Monday, June 30, 2008

How Oversold Can a Bear Market Get? If We Don't Bounce Soon, We May Find Out

Here are the major indices. They aren't much changed from Friday other than the bullish reversals put in by the Nasdaq and Russell 2000 are no longer bullish. We're still extremely oversold, but I am starting to think that if we don't start to rally tomorrow, or at the latest Wednesday, that this market may just start rolling over once again, even with the oversold conditions. I have never traded a bear market before this one, so I really don't knowfrom experience how oversold a market can get. It seems to me like we are pretty stretched here. But I do know that the VIX is nowhere near extremes, and we still haven't seen any real capitulation-type action, so perhaps the market can get even more stretched than it is already.

I am guessing that right now, no one wants to be holding stocks come Thursday if the EU has the guts our Fed lacks and does raise rates, so perhaps that will lead to more selling. I am still not discounting a bounce, not in the least - I just think it needs to come soon, because there seem to be a lot of people expecting it. If it doesn't come soon, perhaps people start getting really scared and the selling accelerates. Oil has to fall in my opinion in order for a bounce to occur right now. Based on the reversal today, perhaps that can happen. As long as the USO holds $113, I wouldn't get too optimistic if I was an oil bear.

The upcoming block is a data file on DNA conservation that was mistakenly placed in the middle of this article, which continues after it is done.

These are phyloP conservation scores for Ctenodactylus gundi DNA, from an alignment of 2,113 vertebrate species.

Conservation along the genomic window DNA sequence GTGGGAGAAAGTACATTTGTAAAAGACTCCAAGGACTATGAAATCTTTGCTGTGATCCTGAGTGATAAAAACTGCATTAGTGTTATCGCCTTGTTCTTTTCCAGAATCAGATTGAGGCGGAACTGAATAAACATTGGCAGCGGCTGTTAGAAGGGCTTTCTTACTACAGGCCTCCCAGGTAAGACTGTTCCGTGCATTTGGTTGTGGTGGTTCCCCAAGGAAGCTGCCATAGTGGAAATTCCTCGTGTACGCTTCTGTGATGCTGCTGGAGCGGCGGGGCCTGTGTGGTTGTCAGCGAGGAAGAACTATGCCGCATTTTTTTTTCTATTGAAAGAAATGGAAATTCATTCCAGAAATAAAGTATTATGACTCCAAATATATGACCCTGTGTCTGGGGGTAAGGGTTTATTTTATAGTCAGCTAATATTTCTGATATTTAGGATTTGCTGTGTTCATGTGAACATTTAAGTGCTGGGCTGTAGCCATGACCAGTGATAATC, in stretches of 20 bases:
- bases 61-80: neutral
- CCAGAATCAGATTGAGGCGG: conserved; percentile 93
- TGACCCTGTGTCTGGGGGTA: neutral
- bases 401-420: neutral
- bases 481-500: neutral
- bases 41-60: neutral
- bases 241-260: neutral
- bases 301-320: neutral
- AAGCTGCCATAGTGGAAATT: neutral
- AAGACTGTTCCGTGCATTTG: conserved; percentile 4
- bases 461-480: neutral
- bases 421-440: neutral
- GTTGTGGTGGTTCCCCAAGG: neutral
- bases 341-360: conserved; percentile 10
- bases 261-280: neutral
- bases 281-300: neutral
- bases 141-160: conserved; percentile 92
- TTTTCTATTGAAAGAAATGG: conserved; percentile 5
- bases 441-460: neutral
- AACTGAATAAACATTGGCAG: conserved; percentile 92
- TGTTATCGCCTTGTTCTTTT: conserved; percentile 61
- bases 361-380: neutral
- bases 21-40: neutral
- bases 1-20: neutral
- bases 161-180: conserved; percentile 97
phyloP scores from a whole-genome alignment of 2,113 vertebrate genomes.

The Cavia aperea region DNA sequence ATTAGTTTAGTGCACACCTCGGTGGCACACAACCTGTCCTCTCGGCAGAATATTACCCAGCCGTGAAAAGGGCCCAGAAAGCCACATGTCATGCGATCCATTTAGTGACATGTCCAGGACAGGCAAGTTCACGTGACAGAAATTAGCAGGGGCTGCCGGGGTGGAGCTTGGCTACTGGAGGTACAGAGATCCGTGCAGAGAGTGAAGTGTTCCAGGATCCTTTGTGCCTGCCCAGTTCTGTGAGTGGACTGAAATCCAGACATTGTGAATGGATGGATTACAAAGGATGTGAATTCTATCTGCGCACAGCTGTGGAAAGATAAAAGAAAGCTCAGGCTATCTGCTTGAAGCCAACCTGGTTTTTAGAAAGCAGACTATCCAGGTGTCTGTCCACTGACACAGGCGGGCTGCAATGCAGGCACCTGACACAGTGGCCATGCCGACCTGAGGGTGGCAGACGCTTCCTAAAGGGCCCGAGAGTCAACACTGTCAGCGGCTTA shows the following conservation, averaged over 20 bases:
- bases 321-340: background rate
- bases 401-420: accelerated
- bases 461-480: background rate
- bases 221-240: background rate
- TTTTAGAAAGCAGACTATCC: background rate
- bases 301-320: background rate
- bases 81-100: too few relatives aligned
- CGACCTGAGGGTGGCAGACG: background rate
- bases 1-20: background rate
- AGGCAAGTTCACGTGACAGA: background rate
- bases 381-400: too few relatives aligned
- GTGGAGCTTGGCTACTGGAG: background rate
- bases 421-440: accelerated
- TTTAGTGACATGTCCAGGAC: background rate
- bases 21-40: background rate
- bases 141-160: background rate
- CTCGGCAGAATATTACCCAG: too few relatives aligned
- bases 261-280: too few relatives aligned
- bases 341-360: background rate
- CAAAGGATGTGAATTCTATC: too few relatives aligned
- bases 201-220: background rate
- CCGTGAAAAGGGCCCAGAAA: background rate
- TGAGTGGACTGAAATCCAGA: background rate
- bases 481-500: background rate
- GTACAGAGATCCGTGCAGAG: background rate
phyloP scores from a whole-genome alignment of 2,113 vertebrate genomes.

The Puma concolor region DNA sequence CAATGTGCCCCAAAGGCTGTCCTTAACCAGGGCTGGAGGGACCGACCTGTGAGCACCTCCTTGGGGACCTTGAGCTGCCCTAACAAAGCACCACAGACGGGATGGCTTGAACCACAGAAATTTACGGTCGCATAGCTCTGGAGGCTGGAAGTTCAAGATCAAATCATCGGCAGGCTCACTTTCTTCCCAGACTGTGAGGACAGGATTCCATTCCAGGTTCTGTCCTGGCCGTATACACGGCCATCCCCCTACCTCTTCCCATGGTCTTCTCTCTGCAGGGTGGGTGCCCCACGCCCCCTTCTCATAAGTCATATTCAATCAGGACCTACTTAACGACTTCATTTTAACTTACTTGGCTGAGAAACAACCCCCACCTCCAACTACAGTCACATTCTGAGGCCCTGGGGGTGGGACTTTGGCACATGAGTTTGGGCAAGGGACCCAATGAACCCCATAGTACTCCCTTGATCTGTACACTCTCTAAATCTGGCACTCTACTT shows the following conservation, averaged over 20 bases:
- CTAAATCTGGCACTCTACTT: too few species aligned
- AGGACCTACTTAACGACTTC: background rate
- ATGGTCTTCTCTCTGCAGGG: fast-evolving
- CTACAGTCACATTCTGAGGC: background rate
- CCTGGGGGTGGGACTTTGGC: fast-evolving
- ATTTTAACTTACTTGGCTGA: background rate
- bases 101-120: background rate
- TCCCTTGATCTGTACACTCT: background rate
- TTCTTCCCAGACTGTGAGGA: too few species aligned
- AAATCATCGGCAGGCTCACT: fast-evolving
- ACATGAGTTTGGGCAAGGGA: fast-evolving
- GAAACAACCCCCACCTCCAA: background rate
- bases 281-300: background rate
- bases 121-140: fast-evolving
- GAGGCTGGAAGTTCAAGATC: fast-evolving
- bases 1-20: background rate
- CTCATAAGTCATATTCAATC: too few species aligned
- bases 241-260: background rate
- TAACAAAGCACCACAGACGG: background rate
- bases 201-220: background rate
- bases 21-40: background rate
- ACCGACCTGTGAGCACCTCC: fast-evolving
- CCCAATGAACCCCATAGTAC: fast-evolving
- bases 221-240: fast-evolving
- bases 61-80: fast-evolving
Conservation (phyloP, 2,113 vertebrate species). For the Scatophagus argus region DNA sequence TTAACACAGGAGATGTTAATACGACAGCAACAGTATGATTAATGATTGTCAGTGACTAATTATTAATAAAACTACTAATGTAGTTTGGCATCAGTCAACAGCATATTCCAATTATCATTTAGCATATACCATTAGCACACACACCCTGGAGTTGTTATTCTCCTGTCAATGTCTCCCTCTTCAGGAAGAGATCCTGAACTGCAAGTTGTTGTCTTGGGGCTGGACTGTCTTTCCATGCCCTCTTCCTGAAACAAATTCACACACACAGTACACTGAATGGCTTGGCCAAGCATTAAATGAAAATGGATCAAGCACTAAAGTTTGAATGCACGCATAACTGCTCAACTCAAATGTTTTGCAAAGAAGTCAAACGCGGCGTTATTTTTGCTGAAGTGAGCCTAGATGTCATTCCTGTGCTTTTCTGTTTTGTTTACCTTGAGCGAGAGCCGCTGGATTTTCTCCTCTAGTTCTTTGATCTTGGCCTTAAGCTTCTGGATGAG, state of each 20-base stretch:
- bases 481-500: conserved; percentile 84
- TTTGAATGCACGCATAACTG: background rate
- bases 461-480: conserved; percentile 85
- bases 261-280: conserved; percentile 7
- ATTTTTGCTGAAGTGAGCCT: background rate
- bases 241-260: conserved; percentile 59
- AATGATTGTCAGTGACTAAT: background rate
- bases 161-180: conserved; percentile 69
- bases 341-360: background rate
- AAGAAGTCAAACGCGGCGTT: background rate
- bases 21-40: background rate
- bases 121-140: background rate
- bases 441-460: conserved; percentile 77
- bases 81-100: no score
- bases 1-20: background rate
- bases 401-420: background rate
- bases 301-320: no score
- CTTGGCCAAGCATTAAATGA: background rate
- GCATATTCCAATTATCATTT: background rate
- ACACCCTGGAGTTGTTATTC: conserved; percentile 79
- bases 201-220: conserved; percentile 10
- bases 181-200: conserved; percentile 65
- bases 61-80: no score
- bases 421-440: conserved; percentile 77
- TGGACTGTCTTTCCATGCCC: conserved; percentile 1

Major Indices

Here are the two shorts I took at the end of the session today. I am a bit worried because we are still so oversold, but these charts have rallied recently so I don't know if the conditions will affect them as much. At least I hope they won't. I will keep my stops pretty tight.


Speaking of oil, I saw several stocks having what could be considered exhaustion gaps or parabolic climactic action. I've seen this before, though, and it hasn't really meant anything, so who knows for sure? Again, the market's only chance here is for oil to drop significantly. If the EU raises rates, the dollar will fall even more, which is not the best recipe for falling oil prices.
I don't know that I would short these, but I will be watching them, mainly GDP.


Here are some of the shorts I am watching, either now or on a little bounce. I think I am just going to play the chart rather than focus on the overall market - both of the shorts I took today had already bounced and that's why I took them. It is certainly very, very risky to short here, so I would make sure you have an exit plan in case we do finally get a big, short-covering rally, and I would keep my stops tight. Before today, I was thinking the chances of a rally versus more selling was probably 80/20. But after today's poor action, I would put the chances closer to 60/40 or 50/50 that we just keep heading lower here, regardless of the oscillators and indicators and stochastics and others. I really don't enjoy getting stopped out of positions quickly out of entering them, but I also don't want to be sitting on the sidelines if we drop another 50 or 100 points on the Nasdaq, either. Right now, I think you have to weigh those two points of view against each other and decide for yourself what to do over the rest of this week.

All Charts from Telechart2007, Courtesy of Worden Brothers, Inc.

That's about it for tonight. We'll see what tomorrow brings us, but a break below 2290 on the Nasdaq or 1272 on the S&P 500 could lead to more selling, taking us down another 25-30 points on these two indices. Those levels are very close to today's close. That oversold bounce better happen soon, or I might just find out first hand how oversold and stretched a bear market can get. Be careful, because we are at a difficult point here. Best of luck Tuesday.

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